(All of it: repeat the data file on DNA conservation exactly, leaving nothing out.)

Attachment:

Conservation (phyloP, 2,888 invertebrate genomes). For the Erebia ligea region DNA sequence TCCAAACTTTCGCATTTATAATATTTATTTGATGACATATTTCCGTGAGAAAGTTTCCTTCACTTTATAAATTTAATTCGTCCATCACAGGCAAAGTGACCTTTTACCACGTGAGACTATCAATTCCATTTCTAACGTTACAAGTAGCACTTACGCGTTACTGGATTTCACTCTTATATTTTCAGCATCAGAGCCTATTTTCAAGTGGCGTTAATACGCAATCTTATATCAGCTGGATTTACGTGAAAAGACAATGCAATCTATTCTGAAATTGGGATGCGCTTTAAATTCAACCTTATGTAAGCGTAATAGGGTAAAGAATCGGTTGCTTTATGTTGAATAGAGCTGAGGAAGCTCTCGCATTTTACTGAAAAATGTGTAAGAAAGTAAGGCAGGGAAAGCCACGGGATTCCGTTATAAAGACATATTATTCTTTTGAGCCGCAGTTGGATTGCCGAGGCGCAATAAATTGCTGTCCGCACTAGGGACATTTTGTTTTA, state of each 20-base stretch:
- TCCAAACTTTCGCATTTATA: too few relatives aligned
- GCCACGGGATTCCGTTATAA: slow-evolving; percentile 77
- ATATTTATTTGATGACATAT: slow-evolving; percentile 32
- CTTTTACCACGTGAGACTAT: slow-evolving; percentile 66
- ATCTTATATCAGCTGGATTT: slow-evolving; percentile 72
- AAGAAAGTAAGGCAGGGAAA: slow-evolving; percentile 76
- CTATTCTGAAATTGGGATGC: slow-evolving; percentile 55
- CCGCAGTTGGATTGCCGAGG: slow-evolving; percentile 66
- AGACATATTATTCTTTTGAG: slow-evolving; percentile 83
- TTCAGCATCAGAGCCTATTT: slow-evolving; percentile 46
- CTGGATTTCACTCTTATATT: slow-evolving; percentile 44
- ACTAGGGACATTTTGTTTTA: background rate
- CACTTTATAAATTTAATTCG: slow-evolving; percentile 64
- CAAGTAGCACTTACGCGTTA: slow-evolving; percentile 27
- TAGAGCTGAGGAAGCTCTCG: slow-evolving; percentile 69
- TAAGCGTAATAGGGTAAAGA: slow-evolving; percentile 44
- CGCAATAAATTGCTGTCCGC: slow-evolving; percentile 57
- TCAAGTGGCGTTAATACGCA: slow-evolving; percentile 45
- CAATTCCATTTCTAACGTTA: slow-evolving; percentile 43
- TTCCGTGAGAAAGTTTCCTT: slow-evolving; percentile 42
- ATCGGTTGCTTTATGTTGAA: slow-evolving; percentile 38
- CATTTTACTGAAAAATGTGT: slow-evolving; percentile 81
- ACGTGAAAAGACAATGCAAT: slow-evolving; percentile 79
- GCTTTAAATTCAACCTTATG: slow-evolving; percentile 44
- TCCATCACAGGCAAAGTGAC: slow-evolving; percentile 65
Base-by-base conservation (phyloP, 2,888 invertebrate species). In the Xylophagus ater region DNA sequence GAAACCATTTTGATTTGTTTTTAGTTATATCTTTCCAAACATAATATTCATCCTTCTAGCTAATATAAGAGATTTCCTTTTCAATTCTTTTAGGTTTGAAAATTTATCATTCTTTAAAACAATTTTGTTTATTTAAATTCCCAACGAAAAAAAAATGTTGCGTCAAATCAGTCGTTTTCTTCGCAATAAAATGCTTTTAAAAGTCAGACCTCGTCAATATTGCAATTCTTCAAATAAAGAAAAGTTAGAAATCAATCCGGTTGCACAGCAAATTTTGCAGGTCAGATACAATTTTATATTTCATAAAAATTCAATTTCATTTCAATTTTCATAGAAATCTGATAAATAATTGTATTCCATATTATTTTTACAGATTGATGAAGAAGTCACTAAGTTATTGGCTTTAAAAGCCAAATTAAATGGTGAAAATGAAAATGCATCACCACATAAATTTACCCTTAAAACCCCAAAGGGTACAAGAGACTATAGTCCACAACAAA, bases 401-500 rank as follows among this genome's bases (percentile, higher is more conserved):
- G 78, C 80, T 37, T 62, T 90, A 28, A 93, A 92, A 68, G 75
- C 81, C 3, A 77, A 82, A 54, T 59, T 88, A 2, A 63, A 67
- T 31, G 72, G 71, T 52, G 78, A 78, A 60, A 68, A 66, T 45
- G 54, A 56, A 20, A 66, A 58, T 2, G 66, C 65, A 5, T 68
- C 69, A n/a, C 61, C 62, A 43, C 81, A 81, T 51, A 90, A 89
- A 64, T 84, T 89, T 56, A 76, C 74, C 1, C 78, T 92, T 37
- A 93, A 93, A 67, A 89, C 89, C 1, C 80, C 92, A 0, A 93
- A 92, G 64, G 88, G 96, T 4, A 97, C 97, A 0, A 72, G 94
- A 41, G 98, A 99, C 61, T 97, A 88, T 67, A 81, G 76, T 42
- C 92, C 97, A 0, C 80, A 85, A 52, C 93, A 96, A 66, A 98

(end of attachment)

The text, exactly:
Conservation (phyloP, 2,888 invertebrate genomes). For the Erebia ligea region DNA sequence TCCAAACTTTCGCATTTATAATATTTATTTGATGACATATTTCCGTGAGAAAGTTTCCTTCACTTTATAAATTTAATTCGTCCATCACAGGCAAAGTGACCTTTTACCACGTGAGACTATCAATTCCATTTCTAACGTTACAAGTAGCACTTACGCGTTACTGGATTTCACTCTTATATTTTCAGCATCAGAGCCTATTTTCAAGTGGCGTTAATACGCAATCTTATATCAGCTGGATTTACGTGAAAAGACAATGCAATCTATTCTGAAATTGGGATGCGCTTTAAATTCAACCTTATGTAAGCGTAATAGGGTAAAGAATCGGTTGCTTTATGTTGAATAGAGCTGAGGAAGCTCTCGCATTTTACTGAAAAATGTGTAAGAAAGTAAGGCAGGGAAAGCCACGGGATTCCGTTATAAAGACATATTATTCTTTTGAGCCGCAGTTGGATTGCCGAGGCGCAATAAATTGCTGTCCGCACTAGGGACATTTTGTTTTA, state of each 20-base stretch:
- TCCAAACTTTCGCATTTATA: too few relatives aligned
- GCCACGGGATTCCGTTATAA: slow-evolving; percentile 77
- ATATTTATTTGATGACATAT: slow-evolving; percentile 32
- CTTTTACCACGTGAGACTAT: slow-evolving; percentile 66
- ATCTTATATCAGCTGGATTT: slow-evolving; percentile 72
- AAGAAAGTAAGGCAGGGAAA: slow-evolving; percentile 76
- CTATTCTGAAATTGGGATGC: slow-evolving; percentile 55
- CCGCAGTTGGATTGCCGAGG: slow-evolving; percentile 66
- AGACATATTATTCTTTTGAG: slow-evolving; percentile 83
- TTCAGCATCAGAGCCTATTT: slow-evolving; percentile 46
- CTGGATTTCACTCTTATATT: slow-evolving; percentile 44
- ACTAGGGACATTTTGTTTTA: background rate
- CACTTTATAAATTTAATTCG: slow-evolving; percentile 64
- CAAGTAGCACTTACGCGTTA: slow-evolving; percentile 27
- TAGAGCTGAGGAAGCTCTCG: slow-evolving; percentile 69
- TAAGCGTAATAGGGTAAAGA: slow-evolving; percentile 44
- CGCAATAAATTGCTGTCCGC: slow-evolving; percentile 57
- TCAAGTGGCGTTAATACGCA: slow-evolving; percentile 45
- CAATTCCATTTCTAACGTTA: slow-evolving; percentile 43
- TTCCGTGAGAAAGTTTCCTT: slow-evolving; percentile 42
- ATCGGTTGCTTTATGTTGAA: slow-evolving; percentile 38
- CATTTTACTGAAAAATGTGT: slow-evolving; percentile 81
- ACGTGAAAAGACAATGCAAT: slow-evolving; percentile 79
- GCTTTAAATTCAACCTTATG: slow-evolving; percentile 44
- TCCATCACAGGCAAAGTGAC: slow-evolving; percentile 65
Base-by-base conservation (phyloP, 2,888 invertebrate species). In the Xylophagus ater region DNA sequence GAAACCATTTTGATTTGTTTTTAGTTATATCTTTCCAAACATAATATTCATCCTTCTAGCTAATATAAGAGATTTCCTTTTCAATTCTTTTAGGTTTGAAAATTTATCATTCTTTAAAACAATTTTGTTTATTTAAATTCCCAACGAAAAAAAAATGTTGCGTCAAATCAGTCGTTTTCTTCGCAATAAAATGCTTTTAAAAGTCAGACCTCGTCAATATTGCAATTCTTCAAATAAAGAAAAGTTAGAAATCAATCCGGTTGCACAGCAAATTTTGCAGGTCAGATACAATTTTATATTTCATAAAAATTCAATTTCATTTCAATTTTCATAGAAATCTGATAAATAATTGTATTCCATATTATTTTTACAGATTGATGAAGAAGTCACTAAGTTATTGGCTTTAAAAGCCAAATTAAATGGTGAAAATGAAAATGCATCACCACATAAATTTACCCTTAAAACCCCAAAGGGTACAAGAGACTATAGTCCACAACAAA, bases 401-500 rank as follows among this genome's bases (percentile, higher is more conserved):
- G 78, C 80, T 37, T 62, T 90, A 28, A 93, A 92, A 68, G 75
- C 81, C 3, A 77, A 82, A 54, T 59, T 88, A 2, A 63, A 67
- T 31, G 72, G 71, T 52, G 78, A 78, A 60, A 68, A 66, T 45
- G 54, A 56, A 20, A 66, A 58, T 2, G 66, C 65, A 5, T 68
- C 69, A n/a, C 61, C 62, A 43, C 81, A 81, T 51, A 90, A 89
- A 64, T 84, T 89, T 56, A 76, C 74, C 1, C 78, T 92, T 37
- A 93, A 93, A 67, A 89, C 89, C 1, C 80, C 92, A 0, A 93
- A 92, G 64, G 88, G 96, T 4, A 97, C 97, A 0, A 72, G 94
- A 41, G 98, A 99, C 61, T 97, A 88, T 67, A 81, G 76, T 42
- C 92, C 97, A 0, C 80, A 85, A 52, C 93, A 96, A 66, A 98